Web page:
Atlas was burdened with carrying the weight of the world on his shoulders after leading the Titans into battle with the Olympians. The load you carry may be less in comparison, but it may weigh you down just the same and cause neck and shoulder pain.

There are about 240 different structures in your neck and shoulder that work in unison to provide full active and strong movement. An issue in the neck may predispose you to shoulder problems and vice versa. It becomes the same battle as the chicken and the egg, which came first? In all honesty, if you’ve had neck and shoulder pain for years it may not matter which came first. All that matters is that you address both areas in the treatment of your neck and shoulder pain, because they do everything together.

How are the neck and shoulder linked?

Your neck is the bridge between your head and your trunk. This sturdy moveable bridge houses different structures, some anchored to your shoulderblade. This link between your neck and shoulders means that issues in the tissues can lead to problems in the other area.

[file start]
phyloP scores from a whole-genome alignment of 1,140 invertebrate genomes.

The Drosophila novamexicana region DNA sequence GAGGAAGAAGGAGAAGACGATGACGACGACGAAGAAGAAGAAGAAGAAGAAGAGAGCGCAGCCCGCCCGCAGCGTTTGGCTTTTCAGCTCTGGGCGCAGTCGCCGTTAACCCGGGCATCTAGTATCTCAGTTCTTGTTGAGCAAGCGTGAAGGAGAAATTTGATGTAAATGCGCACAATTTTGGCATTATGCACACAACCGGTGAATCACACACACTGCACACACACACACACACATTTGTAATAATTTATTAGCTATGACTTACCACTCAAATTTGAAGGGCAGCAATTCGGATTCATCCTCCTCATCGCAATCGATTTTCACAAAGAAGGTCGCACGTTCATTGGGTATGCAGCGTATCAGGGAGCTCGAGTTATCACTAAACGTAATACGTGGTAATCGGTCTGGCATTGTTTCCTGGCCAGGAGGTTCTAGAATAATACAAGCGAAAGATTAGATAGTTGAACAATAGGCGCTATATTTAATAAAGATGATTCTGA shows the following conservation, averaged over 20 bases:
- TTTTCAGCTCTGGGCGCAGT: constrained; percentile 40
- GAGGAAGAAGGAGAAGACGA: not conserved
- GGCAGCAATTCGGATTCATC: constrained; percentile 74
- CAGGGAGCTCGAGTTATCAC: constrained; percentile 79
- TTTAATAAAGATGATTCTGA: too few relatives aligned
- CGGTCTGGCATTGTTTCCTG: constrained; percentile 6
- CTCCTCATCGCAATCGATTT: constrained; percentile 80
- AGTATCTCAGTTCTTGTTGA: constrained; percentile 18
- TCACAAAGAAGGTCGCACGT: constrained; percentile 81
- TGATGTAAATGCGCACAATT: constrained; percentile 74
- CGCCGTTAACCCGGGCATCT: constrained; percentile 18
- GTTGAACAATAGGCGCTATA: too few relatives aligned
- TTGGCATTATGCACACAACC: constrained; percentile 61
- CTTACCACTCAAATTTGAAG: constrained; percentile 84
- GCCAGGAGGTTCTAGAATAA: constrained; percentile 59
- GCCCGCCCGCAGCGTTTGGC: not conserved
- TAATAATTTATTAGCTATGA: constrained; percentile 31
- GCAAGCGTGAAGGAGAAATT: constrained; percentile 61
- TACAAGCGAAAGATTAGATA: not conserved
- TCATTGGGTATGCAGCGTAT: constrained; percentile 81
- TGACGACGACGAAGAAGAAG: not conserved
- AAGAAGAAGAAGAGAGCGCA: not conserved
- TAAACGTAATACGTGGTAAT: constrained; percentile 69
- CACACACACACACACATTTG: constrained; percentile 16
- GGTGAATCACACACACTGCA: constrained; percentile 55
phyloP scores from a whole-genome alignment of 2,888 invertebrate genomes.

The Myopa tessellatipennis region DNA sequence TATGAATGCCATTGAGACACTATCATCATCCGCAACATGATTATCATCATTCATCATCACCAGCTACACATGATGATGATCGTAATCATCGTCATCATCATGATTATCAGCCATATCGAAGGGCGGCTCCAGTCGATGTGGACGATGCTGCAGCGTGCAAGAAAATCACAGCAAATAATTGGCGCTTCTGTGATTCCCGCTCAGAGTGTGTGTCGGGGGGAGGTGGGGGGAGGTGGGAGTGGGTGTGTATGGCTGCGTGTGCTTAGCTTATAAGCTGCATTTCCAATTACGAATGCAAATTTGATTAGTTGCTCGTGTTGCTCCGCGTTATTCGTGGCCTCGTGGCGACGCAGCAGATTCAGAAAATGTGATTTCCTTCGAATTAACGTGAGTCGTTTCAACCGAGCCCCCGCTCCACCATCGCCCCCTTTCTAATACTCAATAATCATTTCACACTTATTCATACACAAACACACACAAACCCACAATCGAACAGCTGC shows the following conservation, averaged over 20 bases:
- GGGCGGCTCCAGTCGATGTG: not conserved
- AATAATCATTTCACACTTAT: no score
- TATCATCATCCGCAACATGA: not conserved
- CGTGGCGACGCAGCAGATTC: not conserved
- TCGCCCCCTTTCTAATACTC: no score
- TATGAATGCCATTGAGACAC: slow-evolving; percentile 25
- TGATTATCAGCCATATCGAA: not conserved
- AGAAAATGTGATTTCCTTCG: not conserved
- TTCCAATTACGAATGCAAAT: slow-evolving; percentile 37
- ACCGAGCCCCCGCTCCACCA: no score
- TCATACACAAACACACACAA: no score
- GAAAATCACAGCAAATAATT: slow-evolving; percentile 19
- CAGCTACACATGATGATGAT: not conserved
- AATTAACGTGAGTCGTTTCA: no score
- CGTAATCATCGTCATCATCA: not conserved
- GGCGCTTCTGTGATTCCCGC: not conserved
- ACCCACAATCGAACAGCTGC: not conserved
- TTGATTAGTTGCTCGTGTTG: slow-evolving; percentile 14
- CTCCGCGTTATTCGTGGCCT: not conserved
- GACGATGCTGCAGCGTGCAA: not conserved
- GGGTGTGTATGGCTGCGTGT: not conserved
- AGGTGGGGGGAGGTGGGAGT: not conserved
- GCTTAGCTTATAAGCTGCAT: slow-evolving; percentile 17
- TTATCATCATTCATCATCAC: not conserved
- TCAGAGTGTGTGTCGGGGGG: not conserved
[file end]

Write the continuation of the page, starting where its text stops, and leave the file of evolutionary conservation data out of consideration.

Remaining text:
Our muscles are essentially pulley systems that allow movement. The levator scapulae, trapezius, and scalene muscles attach to both the shoulder and neck, via insertional sites on the collar bone, shoulder blade, vertebrae, or base of the skull.

If you suffer from neck pain that travels to your shoulder, with distinct “nervy” features, it may be caused by nerves. “Nervy” pain for lack of a better word, are all those weird and wonderful sensations that’s difficult to explain or make you feel nervous to describe it. Pins and needles, numbness, warm or cold sensations, ants crawling up and down your skin, increased pressure, as though you have a very tight shirt on. The brachial plexus is an interlinked network of nerves from the neck that merge and diverge to ultimately form the three main nerves of the arm, the radial, ulnar and median nerves.

Read these articles if you would like to know more about specific structures of the neck and shoulder.